Epazote - Mastruz (Dysphania ambrosioides) Jesuits Tea Organic Non GMO Herb

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Epazote (Dysphania ambrosioides) Jesuits Tea Mastruz Non GMO Organic Herb


Height 4 ft

In Latin America, Epazote (pronounced eh-pah-ZOH-teh), formerly known as Chenopodium ambrosioides, Jesuit's tea, Mexican-tea, payqu(paico), epazote, mastruz, or herba sancta Maria, is native to Central America, South America and southern Mexico. Epazote is a leafy annual/short lived perennial, and aromatic herb with a pungent taste - notes of oregano, anise, citrus, and mint, and is commonly used in Mexican cooking and traditional medicine. There is nothing tender or tentative about the taste of epazote- when used raw, it has a resinous pungency. The most flavour is provided by the fresh leaves and stems, and older leaves have a stronger flavour.

There are 2 varieties, and the most popular one is known as Epazote Común or Common Epazote. Epazote is easy to grow in your backyard, much like other herbs used in Mexican cuisine. The fresh dark green, long, slender and jagged leaves and tender stems are used in cooking. If you want to control growth grow in containers or plant in a container in the ground or cut roots back as they grow outwards. Plants can live between 1 to 2 years (possibly a bit longer with extra care).

Epazote is used for its pungent flavour as a leaf vegetable and herb, and its ability to prevent flatulence caused by eating beans - also in the treatment of amenorrhea , dysmenorrhea, malaria, chorea, hysteria, expectorant, catarrh, and asthma. Always consult your medical professional before using any herbs. Epazote is routinely added to traditional dishes such as beans, quesadillas, or mole de olla, due to its carminative activity and it also provides an extra boost of folate, calcium, magnesium, and potassium.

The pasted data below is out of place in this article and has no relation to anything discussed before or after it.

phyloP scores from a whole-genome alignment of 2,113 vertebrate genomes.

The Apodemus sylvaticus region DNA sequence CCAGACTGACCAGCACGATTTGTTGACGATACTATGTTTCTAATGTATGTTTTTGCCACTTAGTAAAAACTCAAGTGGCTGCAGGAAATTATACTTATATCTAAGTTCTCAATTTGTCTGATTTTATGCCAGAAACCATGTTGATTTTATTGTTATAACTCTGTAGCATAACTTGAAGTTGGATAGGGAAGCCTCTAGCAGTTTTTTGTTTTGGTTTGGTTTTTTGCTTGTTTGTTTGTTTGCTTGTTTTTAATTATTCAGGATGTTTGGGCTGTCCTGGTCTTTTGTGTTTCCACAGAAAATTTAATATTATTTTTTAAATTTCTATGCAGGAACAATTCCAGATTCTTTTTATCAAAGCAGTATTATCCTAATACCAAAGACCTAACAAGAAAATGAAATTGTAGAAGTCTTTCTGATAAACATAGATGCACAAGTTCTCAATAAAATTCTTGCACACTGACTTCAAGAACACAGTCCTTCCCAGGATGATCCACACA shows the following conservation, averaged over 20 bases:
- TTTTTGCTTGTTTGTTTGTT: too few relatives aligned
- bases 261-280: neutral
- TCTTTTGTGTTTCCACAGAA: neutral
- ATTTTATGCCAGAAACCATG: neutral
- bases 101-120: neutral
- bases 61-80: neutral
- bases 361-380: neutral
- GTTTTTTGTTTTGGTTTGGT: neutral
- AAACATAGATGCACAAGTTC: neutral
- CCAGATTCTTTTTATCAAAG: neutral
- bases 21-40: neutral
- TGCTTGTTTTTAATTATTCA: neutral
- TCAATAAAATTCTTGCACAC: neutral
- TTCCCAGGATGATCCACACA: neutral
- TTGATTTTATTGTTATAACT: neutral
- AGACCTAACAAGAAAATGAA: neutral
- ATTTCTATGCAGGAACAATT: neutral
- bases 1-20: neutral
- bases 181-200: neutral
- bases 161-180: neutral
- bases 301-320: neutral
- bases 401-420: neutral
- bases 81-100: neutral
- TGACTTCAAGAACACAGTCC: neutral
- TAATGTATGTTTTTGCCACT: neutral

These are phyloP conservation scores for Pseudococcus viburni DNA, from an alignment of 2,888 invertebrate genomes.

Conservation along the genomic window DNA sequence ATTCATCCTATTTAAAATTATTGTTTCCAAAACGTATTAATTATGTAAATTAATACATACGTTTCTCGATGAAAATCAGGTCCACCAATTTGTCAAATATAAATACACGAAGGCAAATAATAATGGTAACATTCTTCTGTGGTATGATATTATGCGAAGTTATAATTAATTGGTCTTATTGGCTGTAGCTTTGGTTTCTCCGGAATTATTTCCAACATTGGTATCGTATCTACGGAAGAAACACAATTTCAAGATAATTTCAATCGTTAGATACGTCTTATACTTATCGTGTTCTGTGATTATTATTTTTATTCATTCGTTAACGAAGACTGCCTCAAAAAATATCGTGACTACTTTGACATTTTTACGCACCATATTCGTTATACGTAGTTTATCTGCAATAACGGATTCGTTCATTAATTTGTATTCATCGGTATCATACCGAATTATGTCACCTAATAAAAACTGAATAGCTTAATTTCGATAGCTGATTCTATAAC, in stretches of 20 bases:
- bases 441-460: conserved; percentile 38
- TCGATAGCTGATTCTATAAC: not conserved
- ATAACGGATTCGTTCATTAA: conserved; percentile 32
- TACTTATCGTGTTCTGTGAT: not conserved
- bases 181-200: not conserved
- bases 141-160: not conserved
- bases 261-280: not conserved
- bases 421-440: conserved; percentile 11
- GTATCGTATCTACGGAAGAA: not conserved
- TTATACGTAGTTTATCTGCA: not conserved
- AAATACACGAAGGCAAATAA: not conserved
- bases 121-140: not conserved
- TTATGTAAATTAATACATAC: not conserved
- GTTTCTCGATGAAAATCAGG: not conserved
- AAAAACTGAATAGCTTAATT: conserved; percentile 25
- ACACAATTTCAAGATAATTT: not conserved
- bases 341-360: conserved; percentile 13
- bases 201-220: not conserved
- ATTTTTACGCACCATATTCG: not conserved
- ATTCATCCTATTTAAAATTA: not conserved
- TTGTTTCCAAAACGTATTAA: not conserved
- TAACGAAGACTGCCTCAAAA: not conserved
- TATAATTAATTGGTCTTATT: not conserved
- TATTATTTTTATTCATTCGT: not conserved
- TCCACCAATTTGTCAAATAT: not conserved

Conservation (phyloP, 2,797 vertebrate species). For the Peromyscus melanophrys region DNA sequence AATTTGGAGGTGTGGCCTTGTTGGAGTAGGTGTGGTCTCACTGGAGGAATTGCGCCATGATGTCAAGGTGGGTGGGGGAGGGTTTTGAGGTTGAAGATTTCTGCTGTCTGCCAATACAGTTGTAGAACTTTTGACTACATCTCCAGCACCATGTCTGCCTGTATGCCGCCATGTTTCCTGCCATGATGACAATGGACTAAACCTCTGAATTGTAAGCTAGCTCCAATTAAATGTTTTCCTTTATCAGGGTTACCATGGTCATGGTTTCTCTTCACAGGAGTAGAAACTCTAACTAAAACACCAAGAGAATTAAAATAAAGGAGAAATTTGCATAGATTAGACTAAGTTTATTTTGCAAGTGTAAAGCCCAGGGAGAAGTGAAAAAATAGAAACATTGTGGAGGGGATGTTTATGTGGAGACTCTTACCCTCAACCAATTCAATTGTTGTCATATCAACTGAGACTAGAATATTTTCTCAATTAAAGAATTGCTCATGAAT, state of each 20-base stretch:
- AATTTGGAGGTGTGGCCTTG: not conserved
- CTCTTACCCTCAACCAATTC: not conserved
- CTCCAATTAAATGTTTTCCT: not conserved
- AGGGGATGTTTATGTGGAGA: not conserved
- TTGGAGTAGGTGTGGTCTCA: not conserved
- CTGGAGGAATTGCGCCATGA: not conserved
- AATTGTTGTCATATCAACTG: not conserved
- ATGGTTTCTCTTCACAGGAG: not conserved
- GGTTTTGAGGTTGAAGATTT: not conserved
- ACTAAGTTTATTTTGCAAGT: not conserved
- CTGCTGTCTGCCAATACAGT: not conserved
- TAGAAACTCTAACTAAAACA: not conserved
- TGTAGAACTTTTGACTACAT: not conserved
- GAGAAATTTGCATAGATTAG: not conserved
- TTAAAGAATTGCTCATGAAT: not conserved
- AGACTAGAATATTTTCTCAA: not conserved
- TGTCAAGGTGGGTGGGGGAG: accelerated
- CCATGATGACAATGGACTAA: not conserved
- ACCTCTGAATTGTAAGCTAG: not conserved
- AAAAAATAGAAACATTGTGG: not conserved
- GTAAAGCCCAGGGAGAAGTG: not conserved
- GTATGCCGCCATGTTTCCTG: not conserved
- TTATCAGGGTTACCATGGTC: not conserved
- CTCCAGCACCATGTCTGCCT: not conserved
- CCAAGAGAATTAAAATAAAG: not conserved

Note: this incredible herb is said to be used in folk medicine in the form of teas, poultices, and infusions for inflammatory problems, contusions, and lung infections, and as purgative, analgesic, as a vermifuge to expel round-worms and hook-worms, and as an anti-fungal.

  • Full Sun
  • Well draining soil
  • Sow indoors in mid-spring in small pots and cover 1/4 in. Once the seedlings show two set of leaves, transplant into the garden when the soil has warmed up
  • Optimal temperature for germination: 21°C (70°F). Bottom heat speeds germination.
  • OR sow direct outdoors once soil warms up in late spring or early summer. Seeds should sprout in 7 to 14 days
  • Spacing 24 to 36 in apart
  • Harvest: leaves - You can harvest epazote leaves about 55 days after the seeds are sown. Cut the stems as they grow on the top part, so that you always have tender leaves that offer a softer scent, and/or tear young leaves from the centre stem of plants. You can harvest and eat the older leaves, too, but they have a stronger flavour and should be used in small amounts
  • Harvest: seeds - the seeds are in the little flowers- harvest these as they appear and allow to dry. Store in a cool dark place until use.
  • Seed Count: 10